• My life is ruled by chores and errands and I’m helpless to do anything about it. I’ll never have any time for myself. It’s all on me. [My husband is actually perfectly willing to help out if I ask him, but I rarely ask anyone for help because I’m too busy doing everything myself and then stewing over it.] Woe is me.

In summation: Not good, folks. Just plain Not Good.


Bad Story. Bad!

(In Which Cordelia Confesses She’s Not Always That Great)

In case you couldn’t tell, way too often I tell myself the “woe is me” story. I cast myself as the harried Girl Friday who does everything for everyone and never gets a break.

And what happens as a result? I’m stressed. I resent things. I dwell on petty inconveniences. I’m inundated with stress because I’m approaching the world stressfully. I’m easily irritated because I’m focusing on all the things that irritate me.

It’s not pretty, and I don’t like it. Actually, I feel pretty awful admitting to it. It’s a horrible way to approach a life. I’m not sure how I acquired it, but it’s time for a redo, stat.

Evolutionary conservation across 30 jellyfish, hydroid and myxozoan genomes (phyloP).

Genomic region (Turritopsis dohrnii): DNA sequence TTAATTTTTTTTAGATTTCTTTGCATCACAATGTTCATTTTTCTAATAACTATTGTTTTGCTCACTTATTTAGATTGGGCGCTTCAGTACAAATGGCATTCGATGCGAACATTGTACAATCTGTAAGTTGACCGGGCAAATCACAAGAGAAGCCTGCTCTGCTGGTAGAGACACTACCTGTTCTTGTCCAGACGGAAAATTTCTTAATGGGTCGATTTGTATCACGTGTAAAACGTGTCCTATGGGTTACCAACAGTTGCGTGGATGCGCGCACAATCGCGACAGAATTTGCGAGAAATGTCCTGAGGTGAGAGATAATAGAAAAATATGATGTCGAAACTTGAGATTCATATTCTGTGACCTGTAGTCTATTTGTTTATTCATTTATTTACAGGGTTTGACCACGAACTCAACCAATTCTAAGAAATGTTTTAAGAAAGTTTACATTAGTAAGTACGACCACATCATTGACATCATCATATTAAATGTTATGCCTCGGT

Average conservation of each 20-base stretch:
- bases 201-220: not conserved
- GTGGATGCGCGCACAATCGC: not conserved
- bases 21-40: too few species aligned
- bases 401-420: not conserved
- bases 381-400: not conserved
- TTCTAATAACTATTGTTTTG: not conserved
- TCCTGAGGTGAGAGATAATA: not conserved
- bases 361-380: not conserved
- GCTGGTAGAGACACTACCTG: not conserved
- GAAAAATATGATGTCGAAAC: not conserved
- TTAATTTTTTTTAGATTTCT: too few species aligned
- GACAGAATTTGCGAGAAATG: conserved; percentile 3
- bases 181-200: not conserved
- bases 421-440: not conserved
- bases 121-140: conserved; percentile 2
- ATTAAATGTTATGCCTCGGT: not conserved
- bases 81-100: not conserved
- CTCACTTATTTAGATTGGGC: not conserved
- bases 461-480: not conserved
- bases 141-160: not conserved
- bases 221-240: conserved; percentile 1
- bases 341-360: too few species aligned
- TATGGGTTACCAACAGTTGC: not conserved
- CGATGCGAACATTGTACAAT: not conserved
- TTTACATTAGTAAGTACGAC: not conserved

Self-Story 2.0

(New & Improved!)

I’m deliberately trying to teach myself a different story now. For all my Cordelian ideals, I still find myself defaulting to the old story when things get hectic or I’m not feeling particularly strong. But I’m learning to catch myself when the bad self-casting kicks in and to start the new story playing instead.

The new story is infinitely better:

I’m taking control. I’m on my way to something better. I’m Cordelia, and I’m calling it quits, because there are better things to do with a life.